INSTANT VIEW 3-S.Korea Jan exports rise more than expected
(Adds new comment, key points)
SEOUL, Feb 1 (Reuters) - South Korean exports in January rose 11.8 percent from a year earlier while imports grew 3.9 percent, data showed on Friday, both beating market expectations and suggesting a sustained recovery in global trade.
A private survey on purchasing managers in South Korea's manufacturing sector showed separately new export orders received during January rose for the first time in eight months over the previous month.
Another government data released on Friday showed annual consumer inflation in Asia's fourth-largest economy ticked up to 1.5 percent in January from 1.4 percent in December, although staying well below the central bank's target band.
- Full story on exports
- January manufacturing PMI story
- January inflation story
- Despite the growth in January exports, the average value per working day fell to $1.92 billion last month from a revised $2.09 billion in December, Thomson Reuters calculations show.
- Reuters poll forecasts: January exports were seen up by 10.6 percent from a year earlier and imports up 2.4 percent.
IM NO-JUNG, CHIEF ECONOMIST, IM INVESTMENT & SECURITIES
"The growth in exports was mostly because of the base effect, not a fundamental rise. The exports amount was smaller than I thought, because of the stronger won and the weak global demand."
"I think the Bank of Korea can cut (interest) rates this month because domestic economy isn't looking like bottoming up and it is necessary to smooth the strengthening speed of won."
KIM YU-KYUM, ECONOMIST, LIG INVESTMENT & SECURITIES
"Since the GDP gap rate has passed the lowest point, BOK will freeze the rate. I think the (interest) rate will be raised at some point in the fourth quarter when the economic recovery will speed up. Until then, BOK will freeze the rate."
"The economic recovery in the United States and China will improve Korean exports in general. However, the fiscal tightening and tax increases (in the U.S.) could impact the Korean exports negatively at least for the first quarter or first half of this year."
PARK HYUNG-JUNG, ECONOMIST, MERITZ SECURITIES
"The Bank of Korea is going to cut interest rates because price inflation isn't expected to go up and the won is eventually going to keep strengthening. Other Asian countries, like India most recently, have been cutting rates or are preparing to. South Korea most likely will follow that trend."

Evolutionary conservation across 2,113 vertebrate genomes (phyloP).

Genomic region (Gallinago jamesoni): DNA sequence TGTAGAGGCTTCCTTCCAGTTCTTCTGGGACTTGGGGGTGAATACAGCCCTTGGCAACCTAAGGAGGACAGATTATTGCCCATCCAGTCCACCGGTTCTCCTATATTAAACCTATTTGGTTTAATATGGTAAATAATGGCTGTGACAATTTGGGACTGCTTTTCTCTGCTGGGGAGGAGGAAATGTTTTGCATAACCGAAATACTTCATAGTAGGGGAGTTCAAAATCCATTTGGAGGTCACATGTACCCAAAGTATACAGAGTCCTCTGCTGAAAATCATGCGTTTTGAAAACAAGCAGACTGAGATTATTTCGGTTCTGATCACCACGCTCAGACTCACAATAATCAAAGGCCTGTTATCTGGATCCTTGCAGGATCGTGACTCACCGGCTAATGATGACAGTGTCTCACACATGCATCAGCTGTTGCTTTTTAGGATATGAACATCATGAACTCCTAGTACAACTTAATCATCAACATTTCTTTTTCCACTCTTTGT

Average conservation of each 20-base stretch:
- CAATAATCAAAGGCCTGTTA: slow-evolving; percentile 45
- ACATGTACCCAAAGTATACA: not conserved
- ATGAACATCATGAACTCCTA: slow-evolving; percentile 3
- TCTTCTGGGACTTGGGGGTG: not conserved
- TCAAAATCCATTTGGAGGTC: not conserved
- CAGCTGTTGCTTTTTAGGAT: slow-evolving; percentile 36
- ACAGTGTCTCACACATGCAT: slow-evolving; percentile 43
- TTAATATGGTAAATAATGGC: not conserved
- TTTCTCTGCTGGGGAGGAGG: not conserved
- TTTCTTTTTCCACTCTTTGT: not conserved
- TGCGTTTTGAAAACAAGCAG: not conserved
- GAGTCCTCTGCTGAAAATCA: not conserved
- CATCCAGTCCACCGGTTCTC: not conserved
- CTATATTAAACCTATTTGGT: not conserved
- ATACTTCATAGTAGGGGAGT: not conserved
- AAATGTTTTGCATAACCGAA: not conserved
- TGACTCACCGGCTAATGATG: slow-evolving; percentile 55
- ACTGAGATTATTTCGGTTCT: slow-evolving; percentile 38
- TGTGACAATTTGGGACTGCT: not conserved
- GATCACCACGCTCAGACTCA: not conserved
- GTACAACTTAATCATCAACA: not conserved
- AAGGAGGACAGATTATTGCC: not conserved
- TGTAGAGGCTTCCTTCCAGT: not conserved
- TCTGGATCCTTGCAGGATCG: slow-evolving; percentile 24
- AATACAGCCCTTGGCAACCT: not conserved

"The fiscal tightening in the U.S. will have a limited impact on South Korean exports. The areas that most affect South Korean trade right now are the euro zone and China. Euro zone countries are likely to show negative growth until the first half of this year and China, although it has reached the trough, hasn't picked up momentum."
- The won was nearly flat, up 0.03 percent to 1,088.7 against the dollar by 0116 GMT, and Seoul shares were down 0.17 percent at 1,958.61 points. March futures on three-year treasury bonds were down 0.01 point at 106.17.
- Full statement in Korean from Statistics Korea available at http://www.kostat.go.kr
- Historical data available at the statistics agency's data base at http://kosis.kr
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- South Korea's gross domestic product grew by a seasonally adjusted 0.4 percent in the fourth quarter from the July-September period, up from the previous quarter but suggesting that the economy is not due for a sharp rebound.
- The Bank of Korea said South Korea's economic growth will remain below its potential rate throughout 2013 and 2014, though it expects the negative output gap to narrow from the second half of this year.
- South Korea's industrial output unexpectedly rose by a seasonally adjusted 1.0 percent in December from the previous month following a revised 2.6 percent gain in November.
- The Bank of Korea kept the policy interest rate unchanged at 2.75 percent in January, but its reduction of growth and inflation forecasts for the year left most analysts expecting another rate cut in February or March.
(Reporting By Se Young Lee, Christine Kim, Narae Kim, Ju-min Park; Editing by Choonsik Yoo)